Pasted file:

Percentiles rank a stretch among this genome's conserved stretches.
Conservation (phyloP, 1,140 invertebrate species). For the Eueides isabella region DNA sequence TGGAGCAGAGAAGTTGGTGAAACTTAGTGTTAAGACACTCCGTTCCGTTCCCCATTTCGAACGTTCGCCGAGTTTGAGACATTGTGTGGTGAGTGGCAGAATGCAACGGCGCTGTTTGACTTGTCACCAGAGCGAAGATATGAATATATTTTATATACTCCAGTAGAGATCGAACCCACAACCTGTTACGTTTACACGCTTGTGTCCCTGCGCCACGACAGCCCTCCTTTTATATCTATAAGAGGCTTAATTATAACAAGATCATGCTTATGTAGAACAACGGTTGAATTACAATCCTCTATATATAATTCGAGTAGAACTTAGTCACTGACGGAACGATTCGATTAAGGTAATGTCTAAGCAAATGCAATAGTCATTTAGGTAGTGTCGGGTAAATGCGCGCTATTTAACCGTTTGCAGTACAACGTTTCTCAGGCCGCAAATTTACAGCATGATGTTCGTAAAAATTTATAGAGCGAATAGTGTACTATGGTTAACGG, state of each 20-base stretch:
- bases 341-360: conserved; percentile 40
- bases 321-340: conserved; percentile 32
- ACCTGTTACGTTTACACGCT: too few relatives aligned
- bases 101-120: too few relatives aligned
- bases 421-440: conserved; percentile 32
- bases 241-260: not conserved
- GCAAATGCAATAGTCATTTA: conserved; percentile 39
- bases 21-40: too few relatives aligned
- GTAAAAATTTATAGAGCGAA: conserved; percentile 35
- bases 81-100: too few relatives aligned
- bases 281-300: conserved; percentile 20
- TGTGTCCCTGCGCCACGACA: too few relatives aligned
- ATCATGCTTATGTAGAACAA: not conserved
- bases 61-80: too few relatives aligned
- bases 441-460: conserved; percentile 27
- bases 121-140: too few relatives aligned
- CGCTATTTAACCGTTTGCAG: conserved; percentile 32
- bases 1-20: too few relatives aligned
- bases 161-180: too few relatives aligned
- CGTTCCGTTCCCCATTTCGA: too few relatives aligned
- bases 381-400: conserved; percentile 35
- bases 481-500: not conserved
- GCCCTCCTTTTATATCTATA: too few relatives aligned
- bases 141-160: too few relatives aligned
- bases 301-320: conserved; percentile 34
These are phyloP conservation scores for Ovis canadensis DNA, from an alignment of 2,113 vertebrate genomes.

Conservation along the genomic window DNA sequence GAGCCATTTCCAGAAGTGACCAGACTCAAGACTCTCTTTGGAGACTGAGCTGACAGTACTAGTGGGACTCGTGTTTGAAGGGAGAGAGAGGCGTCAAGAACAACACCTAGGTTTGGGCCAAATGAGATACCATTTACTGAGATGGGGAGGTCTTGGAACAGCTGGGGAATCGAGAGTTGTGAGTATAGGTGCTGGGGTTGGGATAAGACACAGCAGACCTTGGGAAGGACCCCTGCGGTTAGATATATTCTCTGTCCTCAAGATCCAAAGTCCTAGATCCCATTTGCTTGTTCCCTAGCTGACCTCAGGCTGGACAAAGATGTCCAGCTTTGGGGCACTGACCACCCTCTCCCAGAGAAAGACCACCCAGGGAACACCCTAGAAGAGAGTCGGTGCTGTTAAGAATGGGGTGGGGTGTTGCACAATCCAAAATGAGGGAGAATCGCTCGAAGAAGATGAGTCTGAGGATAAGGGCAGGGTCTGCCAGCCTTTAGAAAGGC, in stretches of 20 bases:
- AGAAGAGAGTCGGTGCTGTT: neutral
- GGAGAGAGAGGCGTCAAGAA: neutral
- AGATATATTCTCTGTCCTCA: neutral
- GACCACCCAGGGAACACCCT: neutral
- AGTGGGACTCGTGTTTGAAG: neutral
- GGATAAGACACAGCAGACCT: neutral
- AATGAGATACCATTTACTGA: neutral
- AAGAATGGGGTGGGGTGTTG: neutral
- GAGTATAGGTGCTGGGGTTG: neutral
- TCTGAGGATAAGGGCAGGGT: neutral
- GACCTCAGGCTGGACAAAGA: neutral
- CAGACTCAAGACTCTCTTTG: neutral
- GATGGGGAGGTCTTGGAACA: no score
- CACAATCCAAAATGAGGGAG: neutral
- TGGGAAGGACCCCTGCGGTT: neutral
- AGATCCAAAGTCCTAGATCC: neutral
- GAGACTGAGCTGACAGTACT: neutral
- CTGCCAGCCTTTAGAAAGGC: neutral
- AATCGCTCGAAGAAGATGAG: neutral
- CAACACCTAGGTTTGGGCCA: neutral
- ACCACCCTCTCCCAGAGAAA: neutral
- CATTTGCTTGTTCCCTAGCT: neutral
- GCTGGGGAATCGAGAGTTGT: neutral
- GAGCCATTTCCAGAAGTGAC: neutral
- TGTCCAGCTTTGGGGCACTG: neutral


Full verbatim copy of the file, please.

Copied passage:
Percentiles rank a stretch among this genome's conserved stretches.
Conservation (phyloP, 1,140 invertebrate species). For the Eueides isabella region DNA sequence TGGAGCAGAGAAGTTGGTGAAACTTAGTGTTAAGACACTCCGTTCCGTTCCCCATTTCGAACGTTCGCCGAGTTTGAGACATTGTGTGGTGAGTGGCAGAATGCAACGGCGCTGTTTGACTTGTCACCAGAGCGAAGATATGAATATATTTTATATACTCCAGTAGAGATCGAACCCACAACCTGTTACGTTTACACGCTTGTGTCCCTGCGCCACGACAGCCCTCCTTTTATATCTATAAGAGGCTTAATTATAACAAGATCATGCTTATGTAGAACAACGGTTGAATTACAATCCTCTATATATAATTCGAGTAGAACTTAGTCACTGACGGAACGATTCGATTAAGGTAATGTCTAAGCAAATGCAATAGTCATTTAGGTAGTGTCGGGTAAATGCGCGCTATTTAACCGTTTGCAGTACAACGTTTCTCAGGCCGCAAATTTACAGCATGATGTTCGTAAAAATTTATAGAGCGAATAGTGTACTATGGTTAACGG, state of each 20-base stretch:
- bases 341-360: conserved; percentile 40
- bases 321-340: conserved; percentile 32
- ACCTGTTACGTTTACACGCT: too few relatives aligned
- bases 101-120: too few relatives aligned
- bases 421-440: conserved; percentile 32
- bases 241-260: not conserved
- GCAAATGCAATAGTCATTTA: conserved; percentile 39
- bases 21-40: too few relatives aligned
- GTAAAAATTTATAGAGCGAA: conserved; percentile 35
- bases 81-100: too few relatives aligned
- bases 281-300: conserved; percentile 20
- TGTGTCCCTGCGCCACGACA: too few relatives aligned
- ATCATGCTTATGTAGAACAA: not conserved
- bases 61-80: too few relatives aligned
- bases 441-460: conserved; percentile 27
- bases 121-140: too few relatives aligned
- CGCTATTTAACCGTTTGCAG: conserved; percentile 32
- bases 1-20: too few relatives aligned
- bases 161-180: too few relatives aligned
- CGTTCCGTTCCCCATTTCGA: too few relatives aligned
- bases 381-400: conserved; percentile 35
- bases 481-500: not conserved
- GCCCTCCTTTTATATCTATA: too few relatives aligned
- bases 141-160: too few relatives aligned
- bases 301-320: conserved; percentile 34
These are phyloP conservation scores for Ovis canadensis DNA, from an alignment of 2,113 vertebrate genomes.

Conservation along the genomic window DNA sequence GAGCCATTTCCAGAAGTGACCAGACTCAAGACTCTCTTTGGAGACTGAGCTGACAGTACTAGTGGGACTCGTGTTTGAAGGGAGAGAGAGGCGTCAAGAACAACACCTAGGTTTGGGCCAAATGAGATACCATTTACTGAGATGGGGAGGTCTTGGAACAGCTGGGGAATCGAGAGTTGTGAGTATAGGTGCTGGGGTTGGGATAAGACACAGCAGACCTTGGGAAGGACCCCTGCGGTTAGATATATTCTCTGTCCTCAAGATCCAAAGTCCTAGATCCCATTTGCTTGTTCCCTAGCTGACCTCAGGCTGGACAAAGATGTCCAGCTTTGGGGCACTGACCACCCTCTCCCAGAGAAAGACCACCCAGGGAACACCCTAGAAGAGAGTCGGTGCTGTTAAGAATGGGGTGGGGTGTTGCACAATCCAAAATGAGGGAGAATCGCTCGAAGAAGATGAGTCTGAGGATAAGGGCAGGGTCTGCCAGCCTTTAGAAAGGC, in stretches of 20 bases:
- AGAAGAGAGTCGGTGCTGTT: neutral
- GGAGAGAGAGGCGTCAAGAA: neutral
- AGATATATTCTCTGTCCTCA: neutral
- GACCACCCAGGGAACACCCT: neutral
- AGTGGGACTCGTGTTTGAAG: neutral
- GGATAAGACACAGCAGACCT: neutral
- AATGAGATACCATTTACTGA: neutral
- AAGAATGGGGTGGGGTGTTG: neutral
- GAGTATAGGTGCTGGGGTTG: neutral
- TCTGAGGATAAGGGCAGGGT: neutral
- GACCTCAGGCTGGACAAAGA: neutral
- CAGACTCAAGACTCTCTTTG: neutral
- GATGGGGAGGTCTTGGAACA: no score
- CACAATCCAAAATGAGGGAG: neutral
- TGGGAAGGACCCCTGCGGTT: neutral
- AGATCCAAAGTCCTAGATCC: neutral
- GAGACTGAGCTGACAGTACT: neutral
- CTGCCAGCCTTTAGAAAGGC: neutral
- AATCGCTCGAAGAAGATGAG: neutral
- CAACACCTAGGTTTGGGCCA: neutral
- ACCACCCTCTCCCAGAGAAA: neutral
- CATTTGCTTGTTCCCTAGCT: neutral
- GCTGGGGAATCGAGAGTTGT: neutral
- GAGCCATTTCCAGAAGTGAC: neutral
- TGTCCAGCTTTGGGGCACTG: neutral